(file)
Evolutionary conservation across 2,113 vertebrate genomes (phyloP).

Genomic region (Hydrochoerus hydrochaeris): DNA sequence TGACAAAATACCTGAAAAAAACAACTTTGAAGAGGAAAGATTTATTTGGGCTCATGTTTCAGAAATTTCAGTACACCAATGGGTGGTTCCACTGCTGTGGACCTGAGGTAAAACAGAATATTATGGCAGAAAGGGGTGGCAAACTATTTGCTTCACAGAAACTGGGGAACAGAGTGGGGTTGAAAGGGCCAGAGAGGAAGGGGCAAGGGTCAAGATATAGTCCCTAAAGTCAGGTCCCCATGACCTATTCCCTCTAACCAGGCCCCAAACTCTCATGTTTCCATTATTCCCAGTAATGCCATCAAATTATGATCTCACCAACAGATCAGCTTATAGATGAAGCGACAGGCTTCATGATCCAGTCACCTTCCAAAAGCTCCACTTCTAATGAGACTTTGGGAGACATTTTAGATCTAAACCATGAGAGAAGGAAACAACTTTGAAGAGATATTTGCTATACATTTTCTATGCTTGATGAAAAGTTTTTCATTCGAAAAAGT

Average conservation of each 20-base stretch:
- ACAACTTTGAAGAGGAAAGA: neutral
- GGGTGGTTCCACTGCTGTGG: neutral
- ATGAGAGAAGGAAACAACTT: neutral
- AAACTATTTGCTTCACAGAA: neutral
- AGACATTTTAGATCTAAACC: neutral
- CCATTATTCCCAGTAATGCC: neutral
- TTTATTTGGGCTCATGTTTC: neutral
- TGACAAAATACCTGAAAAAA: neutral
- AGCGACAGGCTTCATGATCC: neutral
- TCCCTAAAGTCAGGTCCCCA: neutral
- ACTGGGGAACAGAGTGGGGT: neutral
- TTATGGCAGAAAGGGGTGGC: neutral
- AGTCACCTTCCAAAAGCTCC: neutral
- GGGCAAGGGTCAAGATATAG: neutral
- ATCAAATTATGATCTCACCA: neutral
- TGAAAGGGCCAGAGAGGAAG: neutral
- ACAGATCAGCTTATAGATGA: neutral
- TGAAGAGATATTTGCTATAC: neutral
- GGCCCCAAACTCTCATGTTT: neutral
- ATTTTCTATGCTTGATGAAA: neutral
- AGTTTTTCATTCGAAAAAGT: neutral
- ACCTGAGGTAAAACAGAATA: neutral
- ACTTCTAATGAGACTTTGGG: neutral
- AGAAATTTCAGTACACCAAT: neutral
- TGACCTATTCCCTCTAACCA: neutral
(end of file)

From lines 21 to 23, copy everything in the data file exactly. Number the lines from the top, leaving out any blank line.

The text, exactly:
- TGAAGAGATATTTGCTATAC: neutral
- GGCCCCAAACTCTCATGTTT: neutral
- ATTTTCTATGCTTGATGAAA: neutral